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Illegal Discrimination or Religious Freedom? Yeshiva University vs YU Pride Alliance

YU’s constitutional claims in its case against the undergraduate LGBTQ club are strong, but it’s not clear that SCOTUS will choose to intervene.
Scaligera_Wikipedia/Creative Commons
Scaligera_Wikipedia/Creative Commons
Dr. Michael (Avi) Helfand is a Senior Fellow of the Kogod Research Center at the Shalom Hartman Institute of North America. He is currently the Brenden Mann Foundation Chair in Law and Religion and Co-Director of the Nootbaar Institute for Law, Religion and Ethics at Pepperdine Caruso School of Law as well as Florence Rogatz Visiting Professor at Yale Law School. Avi received his J.D. from Yale Law School and his Ph.D. in Political Science

“In a shot heard round the Jewish communal world, Yeshiva University has asked the Supreme Court to intervene in its litigation against the YU Pride Alliance, an LGBTQ student organization.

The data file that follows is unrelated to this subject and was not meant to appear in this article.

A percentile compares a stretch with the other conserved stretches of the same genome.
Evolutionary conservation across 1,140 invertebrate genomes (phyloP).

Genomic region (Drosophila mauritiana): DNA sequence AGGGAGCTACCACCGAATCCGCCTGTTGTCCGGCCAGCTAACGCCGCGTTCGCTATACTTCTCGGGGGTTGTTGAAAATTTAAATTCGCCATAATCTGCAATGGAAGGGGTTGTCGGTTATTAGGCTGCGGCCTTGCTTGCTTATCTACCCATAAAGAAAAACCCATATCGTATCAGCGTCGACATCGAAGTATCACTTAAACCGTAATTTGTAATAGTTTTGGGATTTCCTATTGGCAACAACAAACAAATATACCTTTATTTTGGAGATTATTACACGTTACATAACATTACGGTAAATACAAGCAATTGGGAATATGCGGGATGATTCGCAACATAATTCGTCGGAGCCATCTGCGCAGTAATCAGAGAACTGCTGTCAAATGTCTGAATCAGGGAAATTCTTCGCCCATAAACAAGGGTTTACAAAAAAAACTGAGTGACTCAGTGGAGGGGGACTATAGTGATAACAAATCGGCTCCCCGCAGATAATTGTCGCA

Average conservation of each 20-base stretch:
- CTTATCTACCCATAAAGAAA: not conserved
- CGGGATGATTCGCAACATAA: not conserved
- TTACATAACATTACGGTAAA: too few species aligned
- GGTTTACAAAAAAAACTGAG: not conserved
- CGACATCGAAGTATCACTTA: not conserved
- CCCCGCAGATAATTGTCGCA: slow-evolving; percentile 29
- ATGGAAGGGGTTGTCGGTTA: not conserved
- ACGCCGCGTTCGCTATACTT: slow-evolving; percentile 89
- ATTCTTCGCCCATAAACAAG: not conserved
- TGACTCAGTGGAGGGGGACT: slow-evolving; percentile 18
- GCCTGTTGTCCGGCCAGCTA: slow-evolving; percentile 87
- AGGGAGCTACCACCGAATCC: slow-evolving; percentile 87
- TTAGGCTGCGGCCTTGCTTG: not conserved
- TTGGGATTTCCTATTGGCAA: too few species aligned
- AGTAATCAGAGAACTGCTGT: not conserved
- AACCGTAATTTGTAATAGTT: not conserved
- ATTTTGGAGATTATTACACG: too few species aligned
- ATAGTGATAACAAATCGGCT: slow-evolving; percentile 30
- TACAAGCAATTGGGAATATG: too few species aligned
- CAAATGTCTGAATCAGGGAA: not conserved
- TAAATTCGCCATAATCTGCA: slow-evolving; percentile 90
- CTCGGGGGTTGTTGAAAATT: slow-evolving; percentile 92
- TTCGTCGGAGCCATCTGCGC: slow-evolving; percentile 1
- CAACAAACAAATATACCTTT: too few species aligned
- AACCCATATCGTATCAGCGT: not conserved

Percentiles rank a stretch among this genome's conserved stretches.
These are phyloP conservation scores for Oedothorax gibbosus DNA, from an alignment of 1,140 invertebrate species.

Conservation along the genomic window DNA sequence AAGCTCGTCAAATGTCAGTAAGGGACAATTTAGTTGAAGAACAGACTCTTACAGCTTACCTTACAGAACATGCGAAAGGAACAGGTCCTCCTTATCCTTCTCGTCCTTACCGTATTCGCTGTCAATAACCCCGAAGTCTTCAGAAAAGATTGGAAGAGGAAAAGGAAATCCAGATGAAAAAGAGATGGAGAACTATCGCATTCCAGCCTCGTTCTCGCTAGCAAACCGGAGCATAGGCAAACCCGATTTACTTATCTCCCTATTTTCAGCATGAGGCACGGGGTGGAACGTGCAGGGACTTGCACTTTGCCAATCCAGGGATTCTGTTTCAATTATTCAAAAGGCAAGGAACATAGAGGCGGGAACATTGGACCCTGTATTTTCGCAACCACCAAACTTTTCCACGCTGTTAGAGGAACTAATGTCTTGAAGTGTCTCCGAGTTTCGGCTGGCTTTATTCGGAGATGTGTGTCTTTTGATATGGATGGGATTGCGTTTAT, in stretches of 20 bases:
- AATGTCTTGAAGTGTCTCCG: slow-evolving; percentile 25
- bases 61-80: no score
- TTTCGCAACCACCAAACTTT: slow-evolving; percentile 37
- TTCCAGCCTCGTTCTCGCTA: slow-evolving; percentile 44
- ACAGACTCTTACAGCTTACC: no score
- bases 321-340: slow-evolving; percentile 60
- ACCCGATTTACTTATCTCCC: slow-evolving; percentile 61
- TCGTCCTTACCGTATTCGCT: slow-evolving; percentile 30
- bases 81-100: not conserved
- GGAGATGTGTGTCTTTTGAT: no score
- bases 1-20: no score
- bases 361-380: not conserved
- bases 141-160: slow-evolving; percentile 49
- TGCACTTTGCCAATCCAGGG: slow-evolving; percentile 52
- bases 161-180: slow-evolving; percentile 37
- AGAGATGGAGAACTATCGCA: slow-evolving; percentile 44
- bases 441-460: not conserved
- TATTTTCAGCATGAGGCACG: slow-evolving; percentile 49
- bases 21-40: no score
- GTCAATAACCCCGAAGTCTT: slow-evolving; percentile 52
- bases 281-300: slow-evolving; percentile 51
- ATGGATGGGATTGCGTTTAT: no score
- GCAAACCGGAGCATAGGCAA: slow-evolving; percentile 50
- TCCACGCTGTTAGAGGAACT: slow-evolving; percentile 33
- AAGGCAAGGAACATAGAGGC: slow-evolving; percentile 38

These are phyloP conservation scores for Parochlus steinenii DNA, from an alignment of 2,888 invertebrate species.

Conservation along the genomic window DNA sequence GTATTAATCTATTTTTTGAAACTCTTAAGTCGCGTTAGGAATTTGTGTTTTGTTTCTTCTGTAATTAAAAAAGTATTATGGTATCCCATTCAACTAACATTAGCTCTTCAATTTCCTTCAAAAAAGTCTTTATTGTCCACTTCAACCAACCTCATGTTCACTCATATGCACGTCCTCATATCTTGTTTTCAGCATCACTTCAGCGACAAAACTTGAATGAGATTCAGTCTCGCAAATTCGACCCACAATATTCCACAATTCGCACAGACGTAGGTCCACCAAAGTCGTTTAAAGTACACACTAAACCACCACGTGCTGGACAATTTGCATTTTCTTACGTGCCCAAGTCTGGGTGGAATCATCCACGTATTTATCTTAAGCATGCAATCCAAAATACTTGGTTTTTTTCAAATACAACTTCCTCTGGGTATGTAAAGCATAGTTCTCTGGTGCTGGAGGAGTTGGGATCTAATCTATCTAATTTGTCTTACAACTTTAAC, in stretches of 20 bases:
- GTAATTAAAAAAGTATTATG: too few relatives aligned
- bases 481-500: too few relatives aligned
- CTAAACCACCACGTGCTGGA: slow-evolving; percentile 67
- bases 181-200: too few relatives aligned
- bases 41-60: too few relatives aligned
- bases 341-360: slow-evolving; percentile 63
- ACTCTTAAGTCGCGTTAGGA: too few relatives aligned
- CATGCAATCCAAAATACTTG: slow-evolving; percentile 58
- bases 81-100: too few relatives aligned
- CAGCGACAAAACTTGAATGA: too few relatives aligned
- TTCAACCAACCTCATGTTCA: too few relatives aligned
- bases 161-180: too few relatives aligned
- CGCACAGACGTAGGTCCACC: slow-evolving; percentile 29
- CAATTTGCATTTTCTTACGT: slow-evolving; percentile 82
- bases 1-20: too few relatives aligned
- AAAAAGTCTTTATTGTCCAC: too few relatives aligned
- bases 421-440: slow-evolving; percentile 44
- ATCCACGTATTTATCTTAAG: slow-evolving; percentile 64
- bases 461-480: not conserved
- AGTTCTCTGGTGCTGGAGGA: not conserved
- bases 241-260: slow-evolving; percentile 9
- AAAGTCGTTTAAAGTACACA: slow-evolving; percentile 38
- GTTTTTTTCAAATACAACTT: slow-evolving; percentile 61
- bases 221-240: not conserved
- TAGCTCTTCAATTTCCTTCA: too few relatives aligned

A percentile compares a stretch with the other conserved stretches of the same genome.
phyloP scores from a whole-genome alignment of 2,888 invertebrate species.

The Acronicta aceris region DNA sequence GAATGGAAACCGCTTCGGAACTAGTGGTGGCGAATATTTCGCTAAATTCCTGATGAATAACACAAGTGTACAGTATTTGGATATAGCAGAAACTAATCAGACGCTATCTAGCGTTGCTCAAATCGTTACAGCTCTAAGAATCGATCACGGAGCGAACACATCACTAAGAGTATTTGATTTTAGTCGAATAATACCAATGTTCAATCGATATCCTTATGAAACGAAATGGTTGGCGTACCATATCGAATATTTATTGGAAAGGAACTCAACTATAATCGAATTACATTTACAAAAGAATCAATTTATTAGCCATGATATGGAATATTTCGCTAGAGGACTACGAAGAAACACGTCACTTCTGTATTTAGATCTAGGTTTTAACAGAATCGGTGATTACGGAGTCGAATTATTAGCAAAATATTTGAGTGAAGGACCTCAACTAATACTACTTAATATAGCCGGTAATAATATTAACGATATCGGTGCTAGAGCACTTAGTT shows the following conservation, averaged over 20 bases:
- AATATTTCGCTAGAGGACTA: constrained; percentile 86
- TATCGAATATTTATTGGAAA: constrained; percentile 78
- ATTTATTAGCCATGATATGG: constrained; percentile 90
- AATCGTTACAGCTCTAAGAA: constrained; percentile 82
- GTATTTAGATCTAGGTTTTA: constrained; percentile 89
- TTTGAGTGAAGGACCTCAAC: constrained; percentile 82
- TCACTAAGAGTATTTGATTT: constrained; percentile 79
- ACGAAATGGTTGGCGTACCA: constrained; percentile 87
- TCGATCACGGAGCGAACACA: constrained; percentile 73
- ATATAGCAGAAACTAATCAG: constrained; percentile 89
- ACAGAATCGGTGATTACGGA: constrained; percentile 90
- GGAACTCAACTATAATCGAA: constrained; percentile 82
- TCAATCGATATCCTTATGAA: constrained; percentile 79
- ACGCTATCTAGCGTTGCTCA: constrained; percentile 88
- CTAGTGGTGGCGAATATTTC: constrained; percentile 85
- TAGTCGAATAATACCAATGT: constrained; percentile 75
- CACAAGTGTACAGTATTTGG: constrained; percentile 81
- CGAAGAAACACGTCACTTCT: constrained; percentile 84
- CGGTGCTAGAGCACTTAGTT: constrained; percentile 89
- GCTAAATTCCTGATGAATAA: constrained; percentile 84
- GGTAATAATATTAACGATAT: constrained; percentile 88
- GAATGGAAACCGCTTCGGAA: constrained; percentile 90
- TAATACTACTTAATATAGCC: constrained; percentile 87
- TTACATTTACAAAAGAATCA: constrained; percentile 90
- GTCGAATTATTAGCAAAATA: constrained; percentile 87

The lawsuit, which has been ongoing for over a year, revolves around Yeshiva University’s refusal to recognize the undergraduate YU Pride Alliance as an official student organization. YU argues that doing so runs counter to its Jewish values — and that to force it to act contrary to those values violates its First Amendment right to religious liberty.

The university’s constitutional claims are strong. But whether or not the Supreme Court will intervene is far less certain.”

Read the complete article in the Forward.

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